Voyagers to the ‘epicenter of global warming’ struggle with bears, storms and thin ice
Not long after the Arctic sun set for the final time last year, a ferocious storm descended on the isolated, icebound crew of the research vessel Polarstern.
The polar night filled with the gunshot cracks of fracturing ice and the howls of 60 mph winds. The ship heaved, power cables snapped and a 100-foot meteorology tower toppled. A tremendous fissure opened in the floe to which the Polarstern was fixed, exposing the ocean waves. Researchers scrambled onto the ice to retrieve and restore their instruments.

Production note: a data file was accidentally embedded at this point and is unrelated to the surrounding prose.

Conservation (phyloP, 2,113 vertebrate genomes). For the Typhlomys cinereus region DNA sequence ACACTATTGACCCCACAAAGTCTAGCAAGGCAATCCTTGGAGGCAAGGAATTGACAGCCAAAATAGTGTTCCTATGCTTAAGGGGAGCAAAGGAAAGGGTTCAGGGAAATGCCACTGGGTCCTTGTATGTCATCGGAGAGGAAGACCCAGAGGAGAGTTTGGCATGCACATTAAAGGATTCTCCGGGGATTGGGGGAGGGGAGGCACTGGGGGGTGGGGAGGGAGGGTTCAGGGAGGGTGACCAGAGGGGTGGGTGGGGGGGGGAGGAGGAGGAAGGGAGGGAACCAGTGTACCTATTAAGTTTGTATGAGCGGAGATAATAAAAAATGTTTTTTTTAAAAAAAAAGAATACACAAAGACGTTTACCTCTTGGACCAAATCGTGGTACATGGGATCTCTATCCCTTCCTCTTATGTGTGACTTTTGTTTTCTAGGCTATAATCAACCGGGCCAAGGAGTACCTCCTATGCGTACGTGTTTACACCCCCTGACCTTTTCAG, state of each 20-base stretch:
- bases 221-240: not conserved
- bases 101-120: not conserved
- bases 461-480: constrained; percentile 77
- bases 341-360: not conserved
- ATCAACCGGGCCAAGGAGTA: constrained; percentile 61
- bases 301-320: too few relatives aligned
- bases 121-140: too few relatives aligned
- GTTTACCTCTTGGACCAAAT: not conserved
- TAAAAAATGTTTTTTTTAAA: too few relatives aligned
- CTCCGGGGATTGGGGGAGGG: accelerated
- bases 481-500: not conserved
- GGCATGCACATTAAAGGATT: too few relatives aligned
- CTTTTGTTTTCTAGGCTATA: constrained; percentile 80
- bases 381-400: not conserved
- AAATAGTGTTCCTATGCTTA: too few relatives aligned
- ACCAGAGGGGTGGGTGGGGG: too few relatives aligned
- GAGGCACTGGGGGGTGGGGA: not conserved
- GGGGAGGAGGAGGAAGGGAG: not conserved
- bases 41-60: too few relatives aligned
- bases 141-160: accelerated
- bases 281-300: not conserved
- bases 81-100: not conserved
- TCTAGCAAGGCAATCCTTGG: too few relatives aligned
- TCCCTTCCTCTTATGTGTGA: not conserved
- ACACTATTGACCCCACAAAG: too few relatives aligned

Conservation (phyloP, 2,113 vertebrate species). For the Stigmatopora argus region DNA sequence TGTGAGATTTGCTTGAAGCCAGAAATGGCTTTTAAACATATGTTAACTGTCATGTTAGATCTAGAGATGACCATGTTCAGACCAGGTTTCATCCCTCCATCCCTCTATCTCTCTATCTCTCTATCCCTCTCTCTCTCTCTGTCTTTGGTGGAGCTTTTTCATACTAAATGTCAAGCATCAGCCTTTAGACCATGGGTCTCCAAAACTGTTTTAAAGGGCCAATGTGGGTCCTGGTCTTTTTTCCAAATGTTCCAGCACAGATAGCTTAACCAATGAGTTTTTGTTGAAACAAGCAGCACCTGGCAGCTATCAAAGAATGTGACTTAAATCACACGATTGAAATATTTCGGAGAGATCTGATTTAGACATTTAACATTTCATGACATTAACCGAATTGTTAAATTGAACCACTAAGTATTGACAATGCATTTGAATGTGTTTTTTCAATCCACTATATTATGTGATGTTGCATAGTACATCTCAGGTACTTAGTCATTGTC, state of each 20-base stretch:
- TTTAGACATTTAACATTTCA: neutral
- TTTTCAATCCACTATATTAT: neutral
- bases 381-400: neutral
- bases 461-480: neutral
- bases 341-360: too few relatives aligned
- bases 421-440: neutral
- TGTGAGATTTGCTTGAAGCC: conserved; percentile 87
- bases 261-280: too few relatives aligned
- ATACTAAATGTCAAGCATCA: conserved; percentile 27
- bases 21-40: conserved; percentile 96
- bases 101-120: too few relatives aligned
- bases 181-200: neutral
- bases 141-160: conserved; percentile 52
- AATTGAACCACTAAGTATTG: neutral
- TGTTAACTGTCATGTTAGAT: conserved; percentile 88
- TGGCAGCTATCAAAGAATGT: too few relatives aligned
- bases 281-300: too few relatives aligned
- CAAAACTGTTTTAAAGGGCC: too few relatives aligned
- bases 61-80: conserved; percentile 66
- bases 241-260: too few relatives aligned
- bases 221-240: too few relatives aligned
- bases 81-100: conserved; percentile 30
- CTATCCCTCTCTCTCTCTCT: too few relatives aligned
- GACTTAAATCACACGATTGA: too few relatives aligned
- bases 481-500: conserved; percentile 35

Hundreds of miles from the nearest source of help, the scientists were both unnerved and utterly exhilarated. This was exactly the sort of drama they were seeking when they set out to document climate change at the top of the world.
The Multidisciplinary drifting Observatory for the Study of Arctic Climate (MOSAiC), which began in late September, is the biggest Arctic research expedition in history. A rotating cast of more than 300 researchers will spend a year stuck in the sea ice aboard the Polarstern, moving only at the speed of the ice’s natural drift. Their goal is to understand the complex and rapidly changing Arctic system before it collapses. What they discover could help forecast the future of the entire globe.